The woman believed to have been the real inspiration for the iconic female World War II factory worker Rosie the Riveter has died. She was 96.
Naomi Parker Fraley died Saturday in Longview, Wash. after a battle with cancer, KATU reported.
Following an arduous search by a Seton Hall University professor, Fraley was identified in 2016 as the “real” inspiration of the widely seen poster of a female factory worker flexing with the caption, “We can do it!”
Multiple women had been identified over the years as possible models for Rosie, however James J. Kimble honed in on Fraley after he ruled out the best known symbol for the iconic poster, Geraldine Hoff Doyle.
He published his findings in the journal Rhetoric & Public Affairs.
“The women of this country these days need some icons,” Fraley told People magazine after her identity was revealed. “If they think I’m one, I’m happy.”
Fraley was born in Tulsa, Okla. After the Japanese attack on Pearl Harbor, she and her younger sister Aida Wyn went to work at the Naval Air Station in Alameda. There were among the first women to do war work there.
“A photographer happened to be going through and taking pictures and he glommed on to her,” her daughter-in-law Marnie Blankenship told KATU.
According to the New York Times, the photo showed a young woman sporting a polka-dot bandana at an industrial lathe. The photo was published widely in the spring and summer of 1942, though it rarely had a caption identifying the woman or the factory.
It is believed that artist J. Howard Miller used this woman as his inspiration for the iconic poster that was hung at the Westinghouse Electric Corporation plants in 1943.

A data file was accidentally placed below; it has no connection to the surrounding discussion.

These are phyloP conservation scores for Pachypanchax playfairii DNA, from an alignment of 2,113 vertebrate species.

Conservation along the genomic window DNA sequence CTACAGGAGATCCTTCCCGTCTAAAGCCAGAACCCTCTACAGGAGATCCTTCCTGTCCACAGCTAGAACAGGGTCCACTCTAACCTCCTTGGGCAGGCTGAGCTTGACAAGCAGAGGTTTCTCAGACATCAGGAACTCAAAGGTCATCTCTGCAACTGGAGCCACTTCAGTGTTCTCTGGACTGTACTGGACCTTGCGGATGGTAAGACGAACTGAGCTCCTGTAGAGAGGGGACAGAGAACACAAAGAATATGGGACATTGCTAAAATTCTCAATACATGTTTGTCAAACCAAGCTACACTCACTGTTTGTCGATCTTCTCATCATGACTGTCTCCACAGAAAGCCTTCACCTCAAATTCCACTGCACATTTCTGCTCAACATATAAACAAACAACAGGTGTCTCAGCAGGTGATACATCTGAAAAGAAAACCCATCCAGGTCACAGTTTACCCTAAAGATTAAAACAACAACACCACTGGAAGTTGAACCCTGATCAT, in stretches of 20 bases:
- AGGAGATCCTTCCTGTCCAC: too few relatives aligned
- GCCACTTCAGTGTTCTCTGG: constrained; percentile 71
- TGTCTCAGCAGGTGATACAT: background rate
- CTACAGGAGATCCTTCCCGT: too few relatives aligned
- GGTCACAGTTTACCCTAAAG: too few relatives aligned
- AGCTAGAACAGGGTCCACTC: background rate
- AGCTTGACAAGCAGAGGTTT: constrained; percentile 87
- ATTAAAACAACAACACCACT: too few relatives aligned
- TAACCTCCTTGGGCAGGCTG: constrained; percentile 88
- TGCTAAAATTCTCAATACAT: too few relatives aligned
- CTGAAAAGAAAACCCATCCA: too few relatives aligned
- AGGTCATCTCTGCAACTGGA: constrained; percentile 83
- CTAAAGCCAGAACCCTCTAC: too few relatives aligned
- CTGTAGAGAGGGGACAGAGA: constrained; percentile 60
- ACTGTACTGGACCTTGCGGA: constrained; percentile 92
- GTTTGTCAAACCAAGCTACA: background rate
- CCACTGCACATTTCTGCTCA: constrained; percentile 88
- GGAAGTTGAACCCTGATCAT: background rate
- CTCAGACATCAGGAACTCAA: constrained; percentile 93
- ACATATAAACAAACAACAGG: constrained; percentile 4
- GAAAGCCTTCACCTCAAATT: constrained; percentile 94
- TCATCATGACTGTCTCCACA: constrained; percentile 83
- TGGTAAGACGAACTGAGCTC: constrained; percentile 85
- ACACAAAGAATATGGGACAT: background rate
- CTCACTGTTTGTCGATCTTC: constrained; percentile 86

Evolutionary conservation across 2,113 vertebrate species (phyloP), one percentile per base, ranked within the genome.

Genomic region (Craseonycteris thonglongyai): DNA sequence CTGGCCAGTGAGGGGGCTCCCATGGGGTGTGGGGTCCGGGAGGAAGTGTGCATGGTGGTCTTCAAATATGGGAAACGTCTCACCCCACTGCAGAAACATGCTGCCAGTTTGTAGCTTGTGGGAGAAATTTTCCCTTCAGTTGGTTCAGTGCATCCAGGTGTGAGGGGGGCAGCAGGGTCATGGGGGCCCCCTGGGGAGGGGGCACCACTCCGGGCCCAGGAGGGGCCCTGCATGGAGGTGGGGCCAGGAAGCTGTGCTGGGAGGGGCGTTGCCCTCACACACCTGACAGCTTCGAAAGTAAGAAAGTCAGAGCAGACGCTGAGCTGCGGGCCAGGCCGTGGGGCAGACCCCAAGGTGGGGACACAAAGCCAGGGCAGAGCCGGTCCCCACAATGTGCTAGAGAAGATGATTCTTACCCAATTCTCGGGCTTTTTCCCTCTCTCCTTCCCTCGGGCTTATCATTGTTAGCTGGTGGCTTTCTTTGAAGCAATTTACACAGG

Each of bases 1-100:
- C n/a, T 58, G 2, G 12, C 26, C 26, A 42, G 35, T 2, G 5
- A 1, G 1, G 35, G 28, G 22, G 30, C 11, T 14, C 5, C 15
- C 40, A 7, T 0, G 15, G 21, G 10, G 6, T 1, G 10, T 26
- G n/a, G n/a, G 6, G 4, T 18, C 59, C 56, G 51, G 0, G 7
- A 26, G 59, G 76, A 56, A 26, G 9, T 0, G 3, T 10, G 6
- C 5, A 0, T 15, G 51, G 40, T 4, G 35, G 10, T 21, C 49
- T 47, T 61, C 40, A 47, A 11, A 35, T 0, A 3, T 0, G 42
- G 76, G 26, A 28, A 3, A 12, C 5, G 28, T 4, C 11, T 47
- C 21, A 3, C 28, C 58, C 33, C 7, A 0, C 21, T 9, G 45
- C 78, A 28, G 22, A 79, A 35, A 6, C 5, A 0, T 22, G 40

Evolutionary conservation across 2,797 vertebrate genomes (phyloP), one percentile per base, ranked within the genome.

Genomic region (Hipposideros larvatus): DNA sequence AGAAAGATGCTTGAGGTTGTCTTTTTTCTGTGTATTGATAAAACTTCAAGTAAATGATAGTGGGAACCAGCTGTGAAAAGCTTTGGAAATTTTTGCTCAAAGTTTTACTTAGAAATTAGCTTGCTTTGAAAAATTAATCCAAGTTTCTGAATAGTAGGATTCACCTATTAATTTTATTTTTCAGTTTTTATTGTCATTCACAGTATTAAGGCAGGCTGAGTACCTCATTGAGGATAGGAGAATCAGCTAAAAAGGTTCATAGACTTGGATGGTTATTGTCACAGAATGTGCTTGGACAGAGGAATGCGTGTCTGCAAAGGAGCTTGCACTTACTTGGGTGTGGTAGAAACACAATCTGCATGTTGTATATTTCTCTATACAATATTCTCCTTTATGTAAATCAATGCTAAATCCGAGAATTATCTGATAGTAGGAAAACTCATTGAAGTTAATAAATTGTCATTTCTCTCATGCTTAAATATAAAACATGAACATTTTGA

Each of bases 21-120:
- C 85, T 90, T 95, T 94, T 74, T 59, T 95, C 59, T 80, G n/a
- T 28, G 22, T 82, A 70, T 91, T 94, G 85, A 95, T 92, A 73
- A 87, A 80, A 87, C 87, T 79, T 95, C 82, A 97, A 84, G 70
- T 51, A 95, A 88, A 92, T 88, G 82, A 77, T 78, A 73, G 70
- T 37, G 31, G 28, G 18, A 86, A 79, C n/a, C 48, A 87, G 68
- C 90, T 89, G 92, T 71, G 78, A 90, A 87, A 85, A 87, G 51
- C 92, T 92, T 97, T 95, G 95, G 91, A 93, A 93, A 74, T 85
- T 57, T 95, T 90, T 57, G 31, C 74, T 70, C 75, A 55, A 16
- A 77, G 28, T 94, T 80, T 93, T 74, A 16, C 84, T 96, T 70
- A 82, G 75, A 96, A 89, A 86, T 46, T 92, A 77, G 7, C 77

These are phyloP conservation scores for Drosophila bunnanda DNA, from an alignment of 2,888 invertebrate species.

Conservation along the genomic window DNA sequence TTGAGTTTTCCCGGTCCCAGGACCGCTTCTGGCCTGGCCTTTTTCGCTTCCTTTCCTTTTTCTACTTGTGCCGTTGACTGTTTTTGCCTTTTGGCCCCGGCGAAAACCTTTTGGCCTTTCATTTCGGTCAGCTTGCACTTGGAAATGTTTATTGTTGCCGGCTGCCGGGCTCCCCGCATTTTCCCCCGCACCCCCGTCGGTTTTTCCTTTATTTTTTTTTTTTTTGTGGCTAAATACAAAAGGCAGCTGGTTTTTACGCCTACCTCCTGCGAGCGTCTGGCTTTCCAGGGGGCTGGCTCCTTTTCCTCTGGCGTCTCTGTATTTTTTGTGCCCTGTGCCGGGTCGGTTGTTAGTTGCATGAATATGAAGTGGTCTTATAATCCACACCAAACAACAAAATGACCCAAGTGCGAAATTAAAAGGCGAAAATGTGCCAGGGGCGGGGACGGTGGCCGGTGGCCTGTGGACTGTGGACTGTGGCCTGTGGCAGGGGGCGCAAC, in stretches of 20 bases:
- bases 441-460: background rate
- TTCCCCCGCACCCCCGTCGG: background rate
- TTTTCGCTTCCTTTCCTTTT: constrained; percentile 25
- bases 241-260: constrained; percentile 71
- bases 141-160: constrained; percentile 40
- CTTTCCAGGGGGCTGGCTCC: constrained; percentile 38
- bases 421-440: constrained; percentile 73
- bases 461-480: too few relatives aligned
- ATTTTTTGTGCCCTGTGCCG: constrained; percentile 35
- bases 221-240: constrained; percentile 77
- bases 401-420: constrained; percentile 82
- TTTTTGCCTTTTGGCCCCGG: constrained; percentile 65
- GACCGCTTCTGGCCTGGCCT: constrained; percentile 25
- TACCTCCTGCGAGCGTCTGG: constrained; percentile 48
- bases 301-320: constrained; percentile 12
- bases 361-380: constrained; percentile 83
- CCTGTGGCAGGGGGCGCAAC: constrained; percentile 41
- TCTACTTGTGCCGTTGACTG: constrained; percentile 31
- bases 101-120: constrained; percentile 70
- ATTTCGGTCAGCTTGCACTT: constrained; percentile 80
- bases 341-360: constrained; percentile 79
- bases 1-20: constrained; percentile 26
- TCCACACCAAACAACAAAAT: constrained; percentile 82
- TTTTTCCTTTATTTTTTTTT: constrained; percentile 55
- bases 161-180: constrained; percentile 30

The poster was never supposed to see the light of day, but a copy of it came to light in the early 1980s. It quickly became a symbol for feminism and it was named Rosie the Riveter.
After the war, Farley went to work as a waitress at the Doll House restaurant in Palm Springs, Calif. She married and had a family.
According the Times, Kimble was able to identify Fraley after he found a copy of the photo from a vintage-photo dealer. It carried the photographer’s original caption with the date – March 24, 1942 – and the location, Alameda.
“Pretty Naomi Parker looks like she might catch her nose in the turret lathe she is operating,” the caption read.
The two met in 2015 and she produced her copy of the photo from a newspaper clipping that she had saved.
“I'm thankful that she got the notoriety that she deserves. The funny thing is she was a humble person and she didn't care,” her son Joe Blankenship told KATU. “Whatever the world threw at her, she’d just bounced back. She did it and she always did it on her own. She was an amazing person.”
Washington Gov. Jay Inslee called Fraley a "unique and special Washingtonian."
"Rosie the Riveter is an enduring symbol for generations of women and men," he tweeted. "Trudi and I are holding her family and friends in our hearts."